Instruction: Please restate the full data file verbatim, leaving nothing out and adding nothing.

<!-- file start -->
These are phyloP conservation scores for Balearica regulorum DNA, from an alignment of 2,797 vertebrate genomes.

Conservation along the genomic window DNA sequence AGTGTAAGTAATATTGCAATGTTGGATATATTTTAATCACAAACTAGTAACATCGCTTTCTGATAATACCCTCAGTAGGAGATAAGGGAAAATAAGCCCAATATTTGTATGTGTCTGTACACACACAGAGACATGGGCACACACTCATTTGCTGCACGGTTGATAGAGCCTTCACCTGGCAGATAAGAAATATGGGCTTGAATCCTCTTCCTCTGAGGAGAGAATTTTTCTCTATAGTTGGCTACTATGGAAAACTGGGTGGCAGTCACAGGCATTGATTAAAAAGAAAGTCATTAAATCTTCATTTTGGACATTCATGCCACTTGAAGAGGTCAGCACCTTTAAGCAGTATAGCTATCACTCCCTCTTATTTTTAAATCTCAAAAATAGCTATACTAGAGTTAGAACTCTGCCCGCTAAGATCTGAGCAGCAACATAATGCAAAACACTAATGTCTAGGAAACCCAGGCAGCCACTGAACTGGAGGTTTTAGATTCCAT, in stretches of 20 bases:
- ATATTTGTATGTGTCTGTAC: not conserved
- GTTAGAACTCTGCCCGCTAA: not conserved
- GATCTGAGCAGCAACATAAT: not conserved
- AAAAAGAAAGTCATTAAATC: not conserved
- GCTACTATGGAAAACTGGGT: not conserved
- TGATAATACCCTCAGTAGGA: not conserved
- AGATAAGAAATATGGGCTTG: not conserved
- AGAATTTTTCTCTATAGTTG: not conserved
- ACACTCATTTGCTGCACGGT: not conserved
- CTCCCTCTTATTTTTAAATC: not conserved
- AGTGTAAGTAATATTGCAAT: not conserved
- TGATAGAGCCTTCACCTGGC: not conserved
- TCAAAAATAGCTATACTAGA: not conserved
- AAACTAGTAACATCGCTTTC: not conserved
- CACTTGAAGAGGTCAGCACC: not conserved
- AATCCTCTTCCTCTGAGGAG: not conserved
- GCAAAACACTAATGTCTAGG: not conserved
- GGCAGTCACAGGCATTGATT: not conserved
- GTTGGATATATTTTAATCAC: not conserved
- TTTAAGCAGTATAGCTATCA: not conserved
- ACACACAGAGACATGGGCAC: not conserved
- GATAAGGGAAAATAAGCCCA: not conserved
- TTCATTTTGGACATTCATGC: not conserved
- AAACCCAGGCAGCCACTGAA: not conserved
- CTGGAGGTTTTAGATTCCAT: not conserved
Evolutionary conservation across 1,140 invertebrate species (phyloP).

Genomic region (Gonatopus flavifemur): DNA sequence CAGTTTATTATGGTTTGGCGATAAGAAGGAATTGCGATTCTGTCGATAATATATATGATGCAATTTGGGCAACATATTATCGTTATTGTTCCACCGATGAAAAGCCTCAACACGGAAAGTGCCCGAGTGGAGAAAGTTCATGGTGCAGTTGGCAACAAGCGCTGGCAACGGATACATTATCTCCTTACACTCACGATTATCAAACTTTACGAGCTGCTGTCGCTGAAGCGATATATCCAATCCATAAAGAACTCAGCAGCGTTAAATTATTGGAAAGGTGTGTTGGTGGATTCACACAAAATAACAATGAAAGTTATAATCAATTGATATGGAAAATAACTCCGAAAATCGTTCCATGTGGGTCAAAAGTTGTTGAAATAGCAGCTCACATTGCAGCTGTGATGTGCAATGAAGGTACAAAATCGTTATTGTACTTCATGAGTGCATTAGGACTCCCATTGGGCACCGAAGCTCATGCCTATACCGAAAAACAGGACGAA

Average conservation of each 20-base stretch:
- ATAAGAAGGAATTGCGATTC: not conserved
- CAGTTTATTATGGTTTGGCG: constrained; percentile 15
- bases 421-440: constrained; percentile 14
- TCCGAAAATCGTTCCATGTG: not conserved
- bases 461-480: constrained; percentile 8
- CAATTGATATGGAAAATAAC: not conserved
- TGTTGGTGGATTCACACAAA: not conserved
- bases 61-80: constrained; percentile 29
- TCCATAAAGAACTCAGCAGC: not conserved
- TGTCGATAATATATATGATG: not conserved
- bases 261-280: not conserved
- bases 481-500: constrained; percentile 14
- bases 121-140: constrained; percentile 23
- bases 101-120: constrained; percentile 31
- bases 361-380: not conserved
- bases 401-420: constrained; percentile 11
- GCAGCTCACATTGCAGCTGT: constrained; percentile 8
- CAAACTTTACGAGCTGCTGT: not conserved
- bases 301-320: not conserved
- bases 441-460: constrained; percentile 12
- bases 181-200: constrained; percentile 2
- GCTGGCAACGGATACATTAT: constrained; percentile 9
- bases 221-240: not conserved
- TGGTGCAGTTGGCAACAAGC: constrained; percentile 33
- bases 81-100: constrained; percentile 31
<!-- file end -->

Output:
These are phyloP conservation scores for Balearica regulorum DNA, from an alignment of 2,797 vertebrate genomes.

Conservation along the genomic window DNA sequence AGTGTAAGTAATATTGCAATGTTGGATATATTTTAATCACAAACTAGTAACATCGCTTTCTGATAATACCCTCAGTAGGAGATAAGGGAAAATAAGCCCAATATTTGTATGTGTCTGTACACACACAGAGACATGGGCACACACTCATTTGCTGCACGGTTGATAGAGCCTTCACCTGGCAGATAAGAAATATGGGCTTGAATCCTCTTCCTCTGAGGAGAGAATTTTTCTCTATAGTTGGCTACTATGGAAAACTGGGTGGCAGTCACAGGCATTGATTAAAAAGAAAGTCATTAAATCTTCATTTTGGACATTCATGCCACTTGAAGAGGTCAGCACCTTTAAGCAGTATAGCTATCACTCCCTCTTATTTTTAAATCTCAAAAATAGCTATACTAGAGTTAGAACTCTGCCCGCTAAGATCTGAGCAGCAACATAATGCAAAACACTAATGTCTAGGAAACCCAGGCAGCCACTGAACTGGAGGTTTTAGATTCCAT, in stretches of 20 bases:
- ATATTTGTATGTGTCTGTAC: not conserved
- GTTAGAACTCTGCCCGCTAA: not conserved
- GATCTGAGCAGCAACATAAT: not conserved
- AAAAAGAAAGTCATTAAATC: not conserved
- GCTACTATGGAAAACTGGGT: not conserved
- TGATAATACCCTCAGTAGGA: not conserved
- AGATAAGAAATATGGGCTTG: not conserved
- AGAATTTTTCTCTATAGTTG: not conserved
- ACACTCATTTGCTGCACGGT: not conserved
- CTCCCTCTTATTTTTAAATC: not conserved
- AGTGTAAGTAATATTGCAAT: not conserved
- TGATAGAGCCTTCACCTGGC: not conserved
- TCAAAAATAGCTATACTAGA: not conserved
- AAACTAGTAACATCGCTTTC: not conserved
- CACTTGAAGAGGTCAGCACC: not conserved
- AATCCTCTTCCTCTGAGGAG: not conserved
- GCAAAACACTAATGTCTAGG: not conserved
- GGCAGTCACAGGCATTGATT: not conserved
- GTTGGATATATTTTAATCAC: not conserved
- TTTAAGCAGTATAGCTATCA: not conserved
- ACACACAGAGACATGGGCAC: not conserved
- GATAAGGGAAAATAAGCCCA: not conserved
- TTCATTTTGGACATTCATGC: not conserved
- AAACCCAGGCAGCCACTGAA: not conserved
- CTGGAGGTTTTAGATTCCAT: not conserved
Evolutionary conservation across 1,140 invertebrate species (phyloP).

Genomic region (Gonatopus flavifemur): DNA sequence CAGTTTATTATGGTTTGGCGATAAGAAGGAATTGCGATTCTGTCGATAATATATATGATGCAATTTGGGCAACATATTATCGTTATTGTTCCACCGATGAAAAGCCTCAACACGGAAAGTGCCCGAGTGGAGAAAGTTCATGGTGCAGTTGGCAACAAGCGCTGGCAACGGATACATTATCTCCTTACACTCACGATTATCAAACTTTACGAGCTGCTGTCGCTGAAGCGATATATCCAATCCATAAAGAACTCAGCAGCGTTAAATTATTGGAAAGGTGTGTTGGTGGATTCACACAAAATAACAATGAAAGTTATAATCAATTGATATGGAAAATAACTCCGAAAATCGTTCCATGTGGGTCAAAAGTTGTTGAAATAGCAGCTCACATTGCAGCTGTGATGTGCAATGAAGGTACAAAATCGTTATTGTACTTCATGAGTGCATTAGGACTCCCATTGGGCACCGAAGCTCATGCCTATACCGAAAAACAGGACGAA

Average conservation of each 20-base stretch:
- ATAAGAAGGAATTGCGATTC: not conserved
- CAGTTTATTATGGTTTGGCG: constrained; percentile 15
- bases 421-440: constrained; percentile 14
- TCCGAAAATCGTTCCATGTG: not conserved
- bases 461-480: constrained; percentile 8
- CAATTGATATGGAAAATAAC: not conserved
- TGTTGGTGGATTCACACAAA: not conserved
- bases 61-80: constrained; percentile 29
- TCCATAAAGAACTCAGCAGC: not conserved
- TGTCGATAATATATATGATG: not conserved
- bases 261-280: not conserved
- bases 481-500: constrained; percentile 14
- bases 121-140: constrained; percentile 23
- bases 101-120: constrained; percentile 31
- bases 361-380: not conserved
- bases 401-420: constrained; percentile 11
- GCAGCTCACATTGCAGCTGT: constrained; percentile 8
- CAAACTTTACGAGCTGCTGT: not conserved
- bases 301-320: not conserved
- bases 441-460: constrained; percentile 12
- bases 181-200: constrained; percentile 2
- GCTGGCAACGGATACATTAT: constrained; percentile 9
- bases 221-240: not conserved
- TGGTGCAGTTGGCAACAAGC: constrained; percentile 33
- bases 81-100: constrained; percentile 31